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The Negro in IllinoisThe WPA Papers$
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Brian Dolinar

Print publication date: 2013

Print ISBN-13: 9780252037696

Published to Illinois Scholarship Online: April 2017

DOI: 10.5406/illinois/9780252037696.001.0001

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PRINTED FROM ILLINOIS SCHOLARSHIP ONLINE (www.illinois.universitypressscholarship.com). (c) Copyright Illinois University Press, 2018. All Rights Reserved. Under the terms of the licence agreement, an individual user may print out a PDF of a single chapter of a monograph in ISO for personal use (for details see www.illinois.universitypressscholarship.com/page/privacy-policy).date: 12 December 2018

First, the French

First, the French

Chapter:
(p.1) 1. First, the French
Source:
The Negro in Illinois
Author(s):
Arna Bontemps
Publisher:
University of Illinois Press
DOI:10.5406/illinois/9780252037696.003.0001

This chapter focuses on the early French in Illinois and tells the story of the state's first black settler, Jean Baptiste Point Du Sable. The scant documentary records of colonial Illinois include the report of a crude census conducted in 1732. Negroes at that time numbered 69 men, 33 women, and 64 children, as compared with 159 white men, 39 women, and an uncertain number of children. The chapter considers a number of factors that connect Jean Baptiste De Saible and the ancient Du Sable family of French ancestry, and suggests that his patronage may be accounted for by a custom of the times: Negro and Indian slavery. It then turns to Du Sable, who spent the years from 1805 to 1814 in and about St. Charles, Missouri. In June 1813, Point Du Sable transferred a house, lot and other property in St. Charles to Eulalie Barode, his grand-daughter, wife of Michael Derais. On October 10, 1814, Du Sable “applied for the benefit of the law relative to insolvents.” He died soon thereafter.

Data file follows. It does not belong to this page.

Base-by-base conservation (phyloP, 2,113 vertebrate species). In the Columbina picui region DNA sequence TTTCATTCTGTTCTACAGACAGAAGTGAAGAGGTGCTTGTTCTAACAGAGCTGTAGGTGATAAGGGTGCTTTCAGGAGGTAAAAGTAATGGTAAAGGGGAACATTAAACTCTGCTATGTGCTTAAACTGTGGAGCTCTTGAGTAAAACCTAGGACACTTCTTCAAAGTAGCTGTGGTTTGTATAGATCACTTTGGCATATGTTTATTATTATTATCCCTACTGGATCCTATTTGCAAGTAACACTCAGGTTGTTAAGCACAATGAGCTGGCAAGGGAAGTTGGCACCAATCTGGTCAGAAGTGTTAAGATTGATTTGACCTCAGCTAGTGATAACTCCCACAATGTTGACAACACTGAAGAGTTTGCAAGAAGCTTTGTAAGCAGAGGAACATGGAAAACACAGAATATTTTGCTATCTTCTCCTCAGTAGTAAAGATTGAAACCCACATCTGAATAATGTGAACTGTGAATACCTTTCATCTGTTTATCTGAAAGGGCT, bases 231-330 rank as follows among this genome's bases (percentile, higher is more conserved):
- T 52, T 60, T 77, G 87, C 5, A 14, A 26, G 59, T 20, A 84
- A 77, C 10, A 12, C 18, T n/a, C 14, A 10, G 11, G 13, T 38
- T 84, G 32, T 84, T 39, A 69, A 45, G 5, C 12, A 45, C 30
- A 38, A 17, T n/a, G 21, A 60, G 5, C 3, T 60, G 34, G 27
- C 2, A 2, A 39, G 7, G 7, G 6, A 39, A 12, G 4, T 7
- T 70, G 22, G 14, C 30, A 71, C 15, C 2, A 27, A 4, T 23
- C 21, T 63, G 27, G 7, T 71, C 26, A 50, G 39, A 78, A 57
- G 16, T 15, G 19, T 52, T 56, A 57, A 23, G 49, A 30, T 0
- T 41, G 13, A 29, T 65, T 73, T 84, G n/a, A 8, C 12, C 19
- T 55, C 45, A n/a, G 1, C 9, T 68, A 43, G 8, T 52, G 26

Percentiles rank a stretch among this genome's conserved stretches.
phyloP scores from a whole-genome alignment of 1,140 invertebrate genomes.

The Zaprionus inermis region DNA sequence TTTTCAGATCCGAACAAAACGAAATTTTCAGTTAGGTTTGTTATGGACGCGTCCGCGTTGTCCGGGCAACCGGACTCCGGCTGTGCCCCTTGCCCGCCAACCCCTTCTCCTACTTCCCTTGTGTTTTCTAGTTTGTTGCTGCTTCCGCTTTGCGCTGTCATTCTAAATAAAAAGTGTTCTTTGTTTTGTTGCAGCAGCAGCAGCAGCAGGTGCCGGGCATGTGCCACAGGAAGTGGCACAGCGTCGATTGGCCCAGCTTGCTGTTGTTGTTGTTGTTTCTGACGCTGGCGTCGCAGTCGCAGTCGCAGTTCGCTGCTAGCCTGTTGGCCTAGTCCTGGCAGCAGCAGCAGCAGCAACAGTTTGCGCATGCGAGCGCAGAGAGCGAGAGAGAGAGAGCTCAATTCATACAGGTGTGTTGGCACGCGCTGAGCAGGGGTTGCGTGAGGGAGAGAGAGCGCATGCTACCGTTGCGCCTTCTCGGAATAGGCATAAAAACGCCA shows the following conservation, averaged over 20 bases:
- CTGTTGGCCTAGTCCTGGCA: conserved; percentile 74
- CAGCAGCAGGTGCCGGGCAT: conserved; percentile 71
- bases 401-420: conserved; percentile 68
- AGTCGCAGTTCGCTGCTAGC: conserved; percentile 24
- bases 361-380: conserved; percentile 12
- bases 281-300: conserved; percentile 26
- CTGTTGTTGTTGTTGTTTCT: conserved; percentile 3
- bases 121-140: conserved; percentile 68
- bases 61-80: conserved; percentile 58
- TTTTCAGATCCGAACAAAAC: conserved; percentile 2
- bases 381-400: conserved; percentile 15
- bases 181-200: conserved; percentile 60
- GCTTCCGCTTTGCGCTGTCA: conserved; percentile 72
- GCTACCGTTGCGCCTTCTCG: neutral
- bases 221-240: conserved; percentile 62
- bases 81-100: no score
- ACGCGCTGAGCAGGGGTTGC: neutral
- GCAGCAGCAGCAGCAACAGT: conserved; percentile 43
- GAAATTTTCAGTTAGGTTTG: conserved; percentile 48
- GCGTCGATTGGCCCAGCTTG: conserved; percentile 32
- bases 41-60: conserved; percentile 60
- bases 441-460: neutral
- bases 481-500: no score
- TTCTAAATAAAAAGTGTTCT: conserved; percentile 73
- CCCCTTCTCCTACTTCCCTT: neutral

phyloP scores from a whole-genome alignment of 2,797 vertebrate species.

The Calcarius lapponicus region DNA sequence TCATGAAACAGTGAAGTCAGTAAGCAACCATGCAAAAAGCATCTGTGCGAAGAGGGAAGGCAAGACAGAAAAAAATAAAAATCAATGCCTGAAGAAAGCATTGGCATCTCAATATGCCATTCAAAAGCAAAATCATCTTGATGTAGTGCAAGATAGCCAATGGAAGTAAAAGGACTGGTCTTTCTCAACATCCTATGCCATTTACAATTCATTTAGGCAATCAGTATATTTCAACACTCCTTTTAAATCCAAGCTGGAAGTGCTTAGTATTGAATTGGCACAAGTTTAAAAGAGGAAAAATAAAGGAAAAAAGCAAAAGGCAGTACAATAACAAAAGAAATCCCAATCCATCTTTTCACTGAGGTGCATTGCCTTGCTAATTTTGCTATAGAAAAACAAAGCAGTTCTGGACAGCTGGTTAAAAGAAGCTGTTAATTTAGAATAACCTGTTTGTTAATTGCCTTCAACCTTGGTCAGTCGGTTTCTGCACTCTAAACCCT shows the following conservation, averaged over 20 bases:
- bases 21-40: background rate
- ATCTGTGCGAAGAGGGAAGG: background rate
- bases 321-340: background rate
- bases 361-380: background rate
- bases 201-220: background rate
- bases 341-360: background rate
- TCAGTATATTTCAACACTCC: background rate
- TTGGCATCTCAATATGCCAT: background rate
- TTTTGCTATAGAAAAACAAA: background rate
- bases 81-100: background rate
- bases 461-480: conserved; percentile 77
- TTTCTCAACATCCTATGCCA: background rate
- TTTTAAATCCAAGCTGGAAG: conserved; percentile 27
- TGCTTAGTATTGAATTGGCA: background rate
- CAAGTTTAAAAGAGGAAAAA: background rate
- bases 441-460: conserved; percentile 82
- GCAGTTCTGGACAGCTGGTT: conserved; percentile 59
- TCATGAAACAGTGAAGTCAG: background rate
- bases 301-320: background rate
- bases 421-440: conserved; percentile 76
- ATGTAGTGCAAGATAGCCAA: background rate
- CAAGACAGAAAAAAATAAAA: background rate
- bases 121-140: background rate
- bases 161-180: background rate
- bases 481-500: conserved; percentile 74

Keywords:   slavery, French, Illinois, Jean Baptiste Point Du Sable, Negroes, Jean Baptiste De Saible, Du Sable family, Indian slavery, Missouri, Eulalie Barode

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